Wild places for all
Experiencing wild places
Award participants connected with wild places in 2021, through 1,696 Trust-supported organisations
We believe wild places are for all, and that everyone should have the freedom to enjoy their many benefits. We aim to inspire people to engage in, and advocate for wild places through initiatives like the John Muir Award, an inclusive environmental award scheme.
Post-lockdown bounce back
While the pandemic shone a light on the deep social inequalities within our society, it also highlighted just how important connecting to wild places is to our health and wellbeing. Out of lockdown we’ve seen a near 40% increase of John Muir Award activity in schools. In 2020-21 Scottish schools achieved 9,584 John Muir Awards - 20% of these by pupils experiencing some form of disadvantage either socially, physically, or financially.
Focus on Wales
At the beginning of 2021, the Trust formalised its partnership with Natural Resources Wales, with significant funding for a three-year project to support more than 13,000 people to connect with and take action for nature throughout Wales. The partnership will provide the infrastructure and capacity required to support a growing network of schools, leaders, community groups and families to engage with the John Muir Award throughout the project and beyond.
Cop26 Climate Champions
18-year-old John Muir Award participant and Trust volunteer Sarra Wassu was one of 26 young climate change activists photographed by Glasgow photographer Andrew Cawley as part of his COP26 project. The work aimed to showcase inspiring, young environmental and climate change activists who are all trying to make a difference.
Sarra said organisations like the Trust have been a huge help with raising awareness. "Now it's up to us to take action and take the next steps in our life to combat climate change. All it takes is for everyone to come together and play their wee part, because together we can make change."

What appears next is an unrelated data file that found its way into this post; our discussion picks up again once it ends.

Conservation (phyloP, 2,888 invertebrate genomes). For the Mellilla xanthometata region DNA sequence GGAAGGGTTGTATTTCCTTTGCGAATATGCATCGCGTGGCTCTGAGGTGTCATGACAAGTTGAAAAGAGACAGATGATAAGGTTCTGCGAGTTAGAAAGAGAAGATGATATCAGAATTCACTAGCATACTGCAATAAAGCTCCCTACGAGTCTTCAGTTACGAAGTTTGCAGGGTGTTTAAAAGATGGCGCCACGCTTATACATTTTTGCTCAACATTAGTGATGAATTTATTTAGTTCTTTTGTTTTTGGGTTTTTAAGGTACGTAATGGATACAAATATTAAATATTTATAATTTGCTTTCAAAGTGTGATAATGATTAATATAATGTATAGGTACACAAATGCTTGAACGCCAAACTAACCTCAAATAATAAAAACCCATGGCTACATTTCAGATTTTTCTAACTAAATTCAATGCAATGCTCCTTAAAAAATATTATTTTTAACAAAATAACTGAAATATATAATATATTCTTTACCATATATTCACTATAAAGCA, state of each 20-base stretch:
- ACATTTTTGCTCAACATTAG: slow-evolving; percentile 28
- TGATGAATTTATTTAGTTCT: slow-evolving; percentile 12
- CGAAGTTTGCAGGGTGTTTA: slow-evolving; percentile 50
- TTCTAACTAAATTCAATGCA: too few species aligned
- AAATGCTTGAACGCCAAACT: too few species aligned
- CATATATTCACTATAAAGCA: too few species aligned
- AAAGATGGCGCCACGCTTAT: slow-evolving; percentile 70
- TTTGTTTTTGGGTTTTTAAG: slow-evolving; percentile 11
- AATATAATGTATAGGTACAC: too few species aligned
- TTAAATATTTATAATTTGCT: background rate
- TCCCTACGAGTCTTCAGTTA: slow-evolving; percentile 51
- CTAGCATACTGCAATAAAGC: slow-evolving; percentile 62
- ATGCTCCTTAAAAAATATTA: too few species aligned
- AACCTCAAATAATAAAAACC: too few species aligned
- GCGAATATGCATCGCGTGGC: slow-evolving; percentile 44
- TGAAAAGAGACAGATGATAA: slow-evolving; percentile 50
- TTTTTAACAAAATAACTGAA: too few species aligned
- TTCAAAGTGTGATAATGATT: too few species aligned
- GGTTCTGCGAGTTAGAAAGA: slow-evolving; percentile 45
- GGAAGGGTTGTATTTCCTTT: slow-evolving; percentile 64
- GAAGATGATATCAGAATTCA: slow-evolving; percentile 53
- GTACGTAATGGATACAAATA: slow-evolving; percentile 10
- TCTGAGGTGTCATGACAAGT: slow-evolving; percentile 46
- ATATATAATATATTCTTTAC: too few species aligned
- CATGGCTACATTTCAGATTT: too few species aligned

Junior Ranger programme launched at Quinag and Nevis
We’re working with 18 young people from the Scottish Highlands to offer them an opportunity to develop practical skills and gain work experience in different outdoor roles. Over the course of the 2021 academic year, the Junior Rangers took direct action to help protect, monitor and advocate for their local wild places, including habitat and species management and advocacy, as well as first aid, navigation and bushcraft skills.
Volunteering for wild places
Over 30 weekly work parties were held at Glenlude, our volunteering hub in the Scottish Borders. During 2021, 31 regular volunteers gave over 130 days of conservation work, including planting over 850 birch, willow and aspen seedlings within a large brash hedge enclosure.
Getting hands-on for nature
Over 100 students from George Watson’s College visited Glenlude for 9 days in May/June, helping to remove old fences and bracken, plant trees, dig ditches, returf the old stell, and repair brash hedges.
Wild places and wellbeing
In July 2021, we launched our Wild and Well Repository - a centralised online resource hosting a wide range of information helping us to explore and explain the invaluable connection between wild places and people's health.